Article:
April 6, 2009
There are a couple of dates every session that aren’t on the legislative calendar but seem to settle on most folks who care about what they’re doing up here.
The first comes early in the session, when you’ve filed a bill or a set of bills that you just know will solve problems that people have been trying to figure out for years. It’s like a combination of the first day of spring and the end of a detective story: you’ve solved the mystery, the session looks bright and exciting, and you can’t wait for things to get moving.
The second comes weeks or months later, about the time you start to realize that your Sherlock Holmes-quality bills (I always preferred that Watson guy) aren’t moving as fast as they could be, or should be, or need to be to make it over the finish line.
Watson Wire readers may remember the first, good moment of this session. Well, with just 57 days left, the second, scary one is descending fast.
This feeling is particularly ominous when it comes to bills that take new approaches to problems that many people are concerned about and want to solve. These aren’t partisan fights that suck up so much air and energy in the Capitol – rather, they’re common-sense solutions that simply haven’t been tried before.
The fact that some folks are just used to fighting about this stuff probably doesn’t help. It also doesn’t help that so much of our time is spent listening to dogmatic statements from groups that exist solely to make dogmatic statements and enforce devotion to dogma. And then there are the groups that don’t see it as good enough to win – they want to see the other side lose.
Still, it feels like a deleted nightmare ending from “Cold Case” or “CSI,” where a judge or jury says, “Wow, now I get it. All of that makes sense, but I just don’t think people are ready for that.”
The former, Senate Bill 541, was heard in the Senate Business and Commerce Committee a couple of weeks ago but has yet to get a vote in committee so it can be passed on to the full Senate.
The latter, S.B. 1923, has come out of the Senate Transportation and Homeland Security Committee and will be eligible for a vote shortly.
Here’s why these bills really should pass:
When it comes to energy, there are so many things people agree on that it’s amazing we’re still working on them at the Legislature. Just about everyone wants to do more on 21st Century clean energy, to do it through the market, to stick with what’s working, and to improve on past efforts.
My Made in Texas bill gets to a lot of these goals all at once. I’ve worked with a diverse crowd of people and we’ve checked most of the boxes on how to do this thing right.
The plan boosts jobs and economic development by providing incentives for Texas companies to use products made in Texas when they build alternative energy generation. It also builds on another innovation – the requirement that utility companies diversify their energy portfolios to include more 21st Century sources – to increase investments into solar power.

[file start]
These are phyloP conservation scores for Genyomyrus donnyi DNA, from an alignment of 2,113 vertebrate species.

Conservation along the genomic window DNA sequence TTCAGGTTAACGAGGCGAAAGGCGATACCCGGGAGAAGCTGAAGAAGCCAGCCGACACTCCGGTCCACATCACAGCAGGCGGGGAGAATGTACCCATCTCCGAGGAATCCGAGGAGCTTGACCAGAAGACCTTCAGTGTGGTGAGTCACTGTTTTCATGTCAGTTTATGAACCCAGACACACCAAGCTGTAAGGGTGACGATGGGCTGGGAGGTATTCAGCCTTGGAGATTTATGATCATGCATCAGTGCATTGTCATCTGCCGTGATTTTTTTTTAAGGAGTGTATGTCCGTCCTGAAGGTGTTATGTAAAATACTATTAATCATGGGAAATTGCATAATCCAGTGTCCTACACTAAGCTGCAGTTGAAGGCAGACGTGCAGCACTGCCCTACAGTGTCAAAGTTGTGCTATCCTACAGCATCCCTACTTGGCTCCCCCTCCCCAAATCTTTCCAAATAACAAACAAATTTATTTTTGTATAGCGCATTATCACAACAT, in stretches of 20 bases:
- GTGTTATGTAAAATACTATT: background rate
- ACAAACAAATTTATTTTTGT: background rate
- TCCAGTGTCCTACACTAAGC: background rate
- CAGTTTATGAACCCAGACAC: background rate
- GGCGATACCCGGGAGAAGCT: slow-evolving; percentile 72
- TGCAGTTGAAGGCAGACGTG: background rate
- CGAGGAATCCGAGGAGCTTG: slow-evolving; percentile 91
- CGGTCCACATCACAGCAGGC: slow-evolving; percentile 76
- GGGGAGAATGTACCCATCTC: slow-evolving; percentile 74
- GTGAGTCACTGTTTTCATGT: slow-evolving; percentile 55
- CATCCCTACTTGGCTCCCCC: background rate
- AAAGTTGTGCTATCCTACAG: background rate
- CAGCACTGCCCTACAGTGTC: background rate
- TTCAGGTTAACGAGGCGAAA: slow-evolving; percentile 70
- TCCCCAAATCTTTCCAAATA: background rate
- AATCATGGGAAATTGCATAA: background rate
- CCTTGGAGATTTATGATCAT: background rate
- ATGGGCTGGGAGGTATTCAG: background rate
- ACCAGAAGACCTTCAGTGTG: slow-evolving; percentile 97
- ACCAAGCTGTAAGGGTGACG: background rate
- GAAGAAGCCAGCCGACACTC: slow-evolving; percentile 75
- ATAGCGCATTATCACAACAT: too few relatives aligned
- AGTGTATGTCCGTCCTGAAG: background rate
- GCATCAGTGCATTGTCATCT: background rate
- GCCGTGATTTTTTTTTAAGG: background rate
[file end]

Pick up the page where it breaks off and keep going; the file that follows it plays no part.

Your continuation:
We know this tool works; it made Texas the national leader in wind energy generation. And we know we’ll need solar and other technology, given the massive investment that’s going into it around the world.
That basic approach – stick with what works and make some improvements to do what we need to do – shouldn’t be very controversial, right? Well, it is. This bill needs to get moving. But right now, it’s being victimized by some folks who can’t even admit that what’s happened with wind is a good thing and by others who seem to be unable to grasp that the opportunity is there.
In the world of transportation, the phrase “rail relocation” ranks just below “free money” in popularity.
Relocating railroads clears up congested lines, moves dangerous cargo away from cities and towns, moves trucks off the road and cargo onto trains, clears up treacherous railroad crossings, draws matching money from the industry, and opens up lines for commuter rail and whatever else. Plus, Texas voters created a Rail Relocation and Improvement Fund in 2005.
So you’ll find more people against puppies and kittens than against rail relocation.
The problem is that, like so many other things where the legislature promises something and then fails to deliver, the state has never put money into the fund. There weren’t enough resources to address all of Texas’ needs, no one wanted to starve the road system, and no one wanted to raise fees or taxes.
Well, I’m happy to say, my rail relocation bill solves all of that. It doesn’t raise fees or taxes. It doesn’t try to fix everything – just gets us started with a limited revenue stream. And, most importantly, it doesn’t take effect unless the state can prove that it’s spending at least as much on roads in the next budget as it is right now.
The bill was voted out of committee last week, which is a great step. But it still has a long way to go. Worse yet, it received a couple of “no” votes from people who I know support rail relocation.
A concern is that despite the bill’s commitment to protect the road system, even more money should go to highways – in other words, that every transportation dollar should go to roads.
I’m a big, big supporter of the state doing a better job in dealing with highways. In fact, I’ve stated pretty clearly that I think the leadership has failed in its responsibility.
But the truth is that there will never be enough money for everything, so Texas can either invest in a comprehensive transportation system – making a targeted, leveraged investment that attracts private funds and solves many problems at once – or the state can keep doing what it’s been doing, even knowing how poorly it’s worked.
Unfortunately, the status quo has always been a powerful force at the legislature, even among some who know it won’t succeed.